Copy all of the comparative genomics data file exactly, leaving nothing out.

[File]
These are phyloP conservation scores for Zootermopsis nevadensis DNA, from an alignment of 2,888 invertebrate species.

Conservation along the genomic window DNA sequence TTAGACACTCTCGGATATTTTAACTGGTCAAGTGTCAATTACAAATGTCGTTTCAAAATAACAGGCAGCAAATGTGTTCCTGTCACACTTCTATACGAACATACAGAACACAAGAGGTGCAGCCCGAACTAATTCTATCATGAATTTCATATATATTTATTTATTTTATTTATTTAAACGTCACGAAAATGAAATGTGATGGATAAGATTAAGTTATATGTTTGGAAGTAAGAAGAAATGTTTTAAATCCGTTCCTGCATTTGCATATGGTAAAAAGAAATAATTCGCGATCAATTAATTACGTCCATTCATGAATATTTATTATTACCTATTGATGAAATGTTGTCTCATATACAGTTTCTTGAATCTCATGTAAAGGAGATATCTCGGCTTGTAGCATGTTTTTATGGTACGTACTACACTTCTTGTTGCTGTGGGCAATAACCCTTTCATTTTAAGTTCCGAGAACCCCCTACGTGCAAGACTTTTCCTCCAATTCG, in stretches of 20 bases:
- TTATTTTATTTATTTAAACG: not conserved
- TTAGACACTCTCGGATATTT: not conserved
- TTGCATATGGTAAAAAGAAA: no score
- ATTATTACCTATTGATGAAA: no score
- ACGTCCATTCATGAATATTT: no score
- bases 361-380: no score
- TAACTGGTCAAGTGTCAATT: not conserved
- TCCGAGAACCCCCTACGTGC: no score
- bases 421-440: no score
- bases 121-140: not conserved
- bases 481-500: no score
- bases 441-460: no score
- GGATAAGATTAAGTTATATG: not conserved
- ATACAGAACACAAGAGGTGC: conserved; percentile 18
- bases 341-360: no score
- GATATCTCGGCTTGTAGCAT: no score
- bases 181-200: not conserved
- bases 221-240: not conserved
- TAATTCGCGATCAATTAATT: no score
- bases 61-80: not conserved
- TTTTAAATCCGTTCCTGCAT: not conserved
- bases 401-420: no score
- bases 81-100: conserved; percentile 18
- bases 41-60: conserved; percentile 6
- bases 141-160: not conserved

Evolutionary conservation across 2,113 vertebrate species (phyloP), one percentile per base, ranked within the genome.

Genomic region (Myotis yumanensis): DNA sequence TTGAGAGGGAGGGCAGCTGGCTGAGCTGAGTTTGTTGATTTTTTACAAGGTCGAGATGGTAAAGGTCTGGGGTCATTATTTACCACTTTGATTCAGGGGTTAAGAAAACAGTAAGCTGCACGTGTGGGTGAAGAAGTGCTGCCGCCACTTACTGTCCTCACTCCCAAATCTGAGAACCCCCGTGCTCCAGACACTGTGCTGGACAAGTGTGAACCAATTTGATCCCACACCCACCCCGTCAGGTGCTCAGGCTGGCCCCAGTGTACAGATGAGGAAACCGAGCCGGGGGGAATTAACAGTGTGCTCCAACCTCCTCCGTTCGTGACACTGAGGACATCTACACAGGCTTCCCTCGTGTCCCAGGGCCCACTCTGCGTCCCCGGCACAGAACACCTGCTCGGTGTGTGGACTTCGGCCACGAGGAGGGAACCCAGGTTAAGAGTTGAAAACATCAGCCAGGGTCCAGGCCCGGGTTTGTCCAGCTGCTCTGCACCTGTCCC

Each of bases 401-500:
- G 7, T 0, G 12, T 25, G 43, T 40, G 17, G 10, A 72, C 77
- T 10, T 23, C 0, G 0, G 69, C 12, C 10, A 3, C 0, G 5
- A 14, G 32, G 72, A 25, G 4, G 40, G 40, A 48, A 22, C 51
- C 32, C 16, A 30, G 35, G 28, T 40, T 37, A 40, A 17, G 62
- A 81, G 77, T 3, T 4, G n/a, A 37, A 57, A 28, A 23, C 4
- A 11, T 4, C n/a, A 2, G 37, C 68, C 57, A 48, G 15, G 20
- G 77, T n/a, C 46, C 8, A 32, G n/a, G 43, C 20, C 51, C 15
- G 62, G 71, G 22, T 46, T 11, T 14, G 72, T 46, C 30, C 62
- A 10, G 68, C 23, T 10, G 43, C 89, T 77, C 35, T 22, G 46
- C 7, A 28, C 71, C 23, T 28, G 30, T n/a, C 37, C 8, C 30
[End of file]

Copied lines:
These are phyloP conservation scores for Zootermopsis nevadensis DNA, from an alignment of 2,888 invertebrate species.

Conservation along the genomic window DNA sequence TTAGACACTCTCGGATATTTTAACTGGTCAAGTGTCAATTACAAATGTCGTTTCAAAATAACAGGCAGCAAATGTGTTCCTGTCACACTTCTATACGAACATACAGAACACAAGAGGTGCAGCCCGAACTAATTCTATCATGAATTTCATATATATTTATTTATTTTATTTATTTAAACGTCACGAAAATGAAATGTGATGGATAAGATTAAGTTATATGTTTGGAAGTAAGAAGAAATGTTTTAAATCCGTTCCTGCATTTGCATATGGTAAAAAGAAATAATTCGCGATCAATTAATTACGTCCATTCATGAATATTTATTATTACCTATTGATGAAATGTTGTCTCATATACAGTTTCTTGAATCTCATGTAAAGGAGATATCTCGGCTTGTAGCATGTTTTTATGGTACGTACTACACTTCTTGTTGCTGTGGGCAATAACCCTTTCATTTTAAGTTCCGAGAACCCCCTACGTGCAAGACTTTTCCTCCAATTCG, in stretches of 20 bases:
- TTATTTTATTTATTTAAACG: not conserved
- TTAGACACTCTCGGATATTT: not conserved
- TTGCATATGGTAAAAAGAAA: no score
- ATTATTACCTATTGATGAAA: no score
- ACGTCCATTCATGAATATTT: no score
- bases 361-380: no score
- TAACTGGTCAAGTGTCAATT: not conserved
- TCCGAGAACCCCCTACGTGC: no score
- bases 421-440: no score
- bases 121-140: not conserved
- bases 481-500: no score
- bases 441-460: no score
- GGATAAGATTAAGTTATATG: not conserved
- ATACAGAACACAAGAGGTGC: conserved; percentile 18
- bases 341-360: no score
- GATATCTCGGCTTGTAGCAT: no score
- bases 181-200: not conserved
- bases 221-240: not conserved
- TAATTCGCGATCAATTAATT: no score
- bases 61-80: not conserved
- TTTTAAATCCGTTCCTGCAT: not conserved
- bases 401-420: no score
- bases 81-100: conserved; percentile 18
- bases 41-60: conserved; percentile 6
- bases 141-160: not conserved

Evolutionary conservation across 2,113 vertebrate species (phyloP), one percentile per base, ranked within the genome.

Genomic region (Myotis yumanensis): DNA sequence TTGAGAGGGAGGGCAGCTGGCTGAGCTGAGTTTGTTGATTTTTTACAAGGTCGAGATGGTAAAGGTCTGGGGTCATTATTTACCACTTTGATTCAGGGGTTAAGAAAACAGTAAGCTGCACGTGTGGGTGAAGAAGTGCTGCCGCCACTTACTGTCCTCACTCCCAAATCTGAGAACCCCCGTGCTCCAGACACTGTGCTGGACAAGTGTGAACCAATTTGATCCCACACCCACCCCGTCAGGTGCTCAGGCTGGCCCCAGTGTACAGATGAGGAAACCGAGCCGGGGGGAATTAACAGTGTGCTCCAACCTCCTCCGTTCGTGACACTGAGGACATCTACACAGGCTTCCCTCGTGTCCCAGGGCCCACTCTGCGTCCCCGGCACAGAACACCTGCTCGGTGTGTGGACTTCGGCCACGAGGAGGGAACCCAGGTTAAGAGTTGAAAACATCAGCCAGGGTCCAGGCCCGGGTTTGTCCAGCTGCTCTGCACCTGTCCC

Each of bases 401-500:
- G 7, T 0, G 12, T 25, G 43, T 40, G 17, G 10, A 72, C 77
- T 10, T 23, C 0, G 0, G 69, C 12, C 10, A 3, C 0, G 5
- A 14, G 32, G 72, A 25, G 4, G 40, G 40, A 48, A 22, C 51
- C 32, C 16, A 30, G 35, G 28, T 40, T 37, A 40, A 17, G 62
- A 81, G 77, T 3, T 4, G n/a, A 37, A 57, A 28, A 23, C 4
- A 11, T 4, C n/a, A 2, G 37, C 68, C 57, A 48, G 15, G 20
- G 77, T n/a, C 46, C 8, A 32, G n/a, G 43, C 20, C 51, C 15
- G 62, G 71, G 22, T 46, T 11, T 14, G 72, T 46, C 30, C 62
- A 10, G 68, C 23, T 10, G 43, C 89, T 77, C 35, T 22, G 46
- C 7, A 28, C 71, C 23, T 28, G 30, T n/a, C 37, C 8, C 30